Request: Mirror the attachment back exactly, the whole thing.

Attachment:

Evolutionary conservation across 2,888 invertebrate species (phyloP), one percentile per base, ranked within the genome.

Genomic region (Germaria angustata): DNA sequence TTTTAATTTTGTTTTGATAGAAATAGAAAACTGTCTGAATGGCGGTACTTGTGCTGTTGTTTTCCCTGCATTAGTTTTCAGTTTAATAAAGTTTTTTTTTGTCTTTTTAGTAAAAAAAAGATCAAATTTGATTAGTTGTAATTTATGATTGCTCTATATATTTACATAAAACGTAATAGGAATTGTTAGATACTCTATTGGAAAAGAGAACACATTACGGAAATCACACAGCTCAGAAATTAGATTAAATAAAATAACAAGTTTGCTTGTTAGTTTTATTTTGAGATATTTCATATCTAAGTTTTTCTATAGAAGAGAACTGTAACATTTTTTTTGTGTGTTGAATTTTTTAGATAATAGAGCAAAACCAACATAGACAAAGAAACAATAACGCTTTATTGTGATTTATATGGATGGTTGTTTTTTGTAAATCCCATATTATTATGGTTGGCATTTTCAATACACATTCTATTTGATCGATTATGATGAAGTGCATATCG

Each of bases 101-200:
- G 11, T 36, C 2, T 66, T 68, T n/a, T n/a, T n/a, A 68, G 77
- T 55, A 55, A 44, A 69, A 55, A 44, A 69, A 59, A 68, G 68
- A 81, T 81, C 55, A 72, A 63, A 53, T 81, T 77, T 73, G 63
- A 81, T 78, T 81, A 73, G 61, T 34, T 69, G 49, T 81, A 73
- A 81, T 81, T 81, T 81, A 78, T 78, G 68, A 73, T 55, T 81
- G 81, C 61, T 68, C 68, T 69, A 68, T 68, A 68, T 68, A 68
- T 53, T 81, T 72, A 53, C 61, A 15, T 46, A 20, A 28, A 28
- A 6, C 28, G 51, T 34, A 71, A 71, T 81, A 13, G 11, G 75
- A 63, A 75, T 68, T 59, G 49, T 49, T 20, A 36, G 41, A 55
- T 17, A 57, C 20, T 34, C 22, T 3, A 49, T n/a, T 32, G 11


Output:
Evolutionary conservation across 2,888 invertebrate species (phyloP), one percentile per base, ranked within the genome.

Genomic region (Germaria angustata): DNA sequence TTTTAATTTTGTTTTGATAGAAATAGAAAACTGTCTGAATGGCGGTACTTGTGCTGTTGTTTTCCCTGCATTAGTTTTCAGTTTAATAAAGTTTTTTTTTGTCTTTTTAGTAAAAAAAAGATCAAATTTGATTAGTTGTAATTTATGATTGCTCTATATATTTACATAAAACGTAATAGGAATTGTTAGATACTCTATTGGAAAAGAGAACACATTACGGAAATCACACAGCTCAGAAATTAGATTAAATAAAATAACAAGTTTGCTTGTTAGTTTTATTTTGAGATATTTCATATCTAAGTTTTTCTATAGAAGAGAACTGTAACATTTTTTTTGTGTGTTGAATTTTTTAGATAATAGAGCAAAACCAACATAGACAAAGAAACAATAACGCTTTATTGTGATTTATATGGATGGTTGTTTTTTGTAAATCCCATATTATTATGGTTGGCATTTTCAATACACATTCTATTTGATCGATTATGATGAAGTGCATATCG

Each of bases 101-200:
- G 11, T 36, C 2, T 66, T 68, T n/a, T n/a, T n/a, A 68, G 77
- T 55, A 55, A 44, A 69, A 55, A 44, A 69, A 59, A 68, G 68
- A 81, T 81, C 55, A 72, A 63, A 53, T 81, T 77, T 73, G 63
- A 81, T 78, T 81, A 73, G 61, T 34, T 69, G 49, T 81, A 73
- A 81, T 81, T 81, T 81, A 78, T 78, G 68, A 73, T 55, T 81
- G 81, C 61, T 68, C 68, T 69, A 68, T 68, A 68, T 68, A 68
- T 53, T 81, T 72, A 53, C 61, A 15, T 46, A 20, A 28, A 28
- A 6, C 28, G 51, T 34, A 71, A 71, T 81, A 13, G 11, G 75
- A 63, A 75, T 68, T 59, G 49, T 49, T 20, A 36, G 41, A 55
- T 17, A 57, C 20, T 34, C 22, T 3, A 49, T n/a, T 32, G 11